Put two pints of new milk in a saucepan, and stir it over a clear fire till it is nearly boiling; then add a gill of sherry wine, and simmer for a quarter of an hour, skimming off the curd as it rises; then add a tablespoonful or more of sherry, and skim again for a few minutes. — Dr. N. R. Miller.
Put half-a-pint of sweet milk over the fire, and when it boils slowly pour a wine-glass of sherry Wine into it, mixed with a teaspoonful of sugar; grate into it a little nutmeg, and as soon as it boils again, remove from the fire; when cool strain for use. — Dr. E. L. Draper. Dr. L. M. Tuttle.
WHITE WINE WHEY.
To one pint of boiling milk, add one or two wine-glassfuls of sherry; strain through a fine sieve; sweeten with sifted sugar, and serve. — Dr. C H. Grout.
Mix one-half ounce of pounded alum, with one pint of milk; strain, and add sugar and nutmeg; good for hemorrhage. — Mrs. A. H. Dawley.
MILK AND LIME WATER.
One or two ounces of lime water added to four ounces of new milk, or equal parts of milk and soda water (plain,) make a good and nourishing drink in sickness, suited to irritable and sour stomachs; fifteen grains of bicarbonate of soda added to a quart of fresh milk will prevent its turning sour for several hours, and will rather aid than impair its digestibility. — Dr. G. W. Davis.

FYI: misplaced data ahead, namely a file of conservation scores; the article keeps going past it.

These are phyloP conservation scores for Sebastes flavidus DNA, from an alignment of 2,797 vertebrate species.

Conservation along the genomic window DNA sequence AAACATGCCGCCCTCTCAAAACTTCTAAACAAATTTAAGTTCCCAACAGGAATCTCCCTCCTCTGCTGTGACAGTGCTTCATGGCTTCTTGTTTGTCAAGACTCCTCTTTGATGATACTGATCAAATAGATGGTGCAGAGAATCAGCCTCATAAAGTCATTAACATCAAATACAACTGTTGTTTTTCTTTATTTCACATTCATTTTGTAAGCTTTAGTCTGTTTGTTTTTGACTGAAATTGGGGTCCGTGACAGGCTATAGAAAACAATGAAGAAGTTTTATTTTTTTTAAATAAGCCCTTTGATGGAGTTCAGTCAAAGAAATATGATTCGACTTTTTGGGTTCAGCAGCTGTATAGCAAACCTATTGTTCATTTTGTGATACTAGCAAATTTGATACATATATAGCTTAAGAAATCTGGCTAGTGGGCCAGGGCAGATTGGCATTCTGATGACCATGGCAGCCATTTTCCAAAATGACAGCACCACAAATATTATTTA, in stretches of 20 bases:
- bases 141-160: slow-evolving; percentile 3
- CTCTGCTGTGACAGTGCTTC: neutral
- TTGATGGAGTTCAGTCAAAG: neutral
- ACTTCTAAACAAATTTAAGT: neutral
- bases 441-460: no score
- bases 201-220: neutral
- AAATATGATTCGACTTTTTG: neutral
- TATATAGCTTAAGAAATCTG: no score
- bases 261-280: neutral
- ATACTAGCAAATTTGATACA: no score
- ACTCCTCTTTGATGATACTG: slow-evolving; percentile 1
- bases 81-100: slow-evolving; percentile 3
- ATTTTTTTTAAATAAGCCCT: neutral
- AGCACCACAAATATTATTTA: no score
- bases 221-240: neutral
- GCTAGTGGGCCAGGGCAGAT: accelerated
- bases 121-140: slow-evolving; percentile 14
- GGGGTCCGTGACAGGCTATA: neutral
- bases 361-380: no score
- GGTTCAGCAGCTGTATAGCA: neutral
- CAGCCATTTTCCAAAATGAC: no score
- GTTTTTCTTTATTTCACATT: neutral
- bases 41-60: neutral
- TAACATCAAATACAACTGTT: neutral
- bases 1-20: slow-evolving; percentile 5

Put two ounces of rice into an enamelled sauce-pan with three pints of water, and boil two and one-half hours; stir it frequently and skim; strain into a jug through a fine wire sieve; rub through the part that is glutinous, but not what may be firm; put in no flavoring unless ordered by the medical attendant. — Dr. C. H. Grout.
Wash two ounces of pearl barley with cold water; then boil it for five minutes in some fresh water, and throw both waters away; then pour on two quarts of boiling water, and boil it down to a quart; flavor with thinly-cut lemon rind, and sugar to the taste, but do not strain unless at the patient's request. — Dr. N. R. Miller.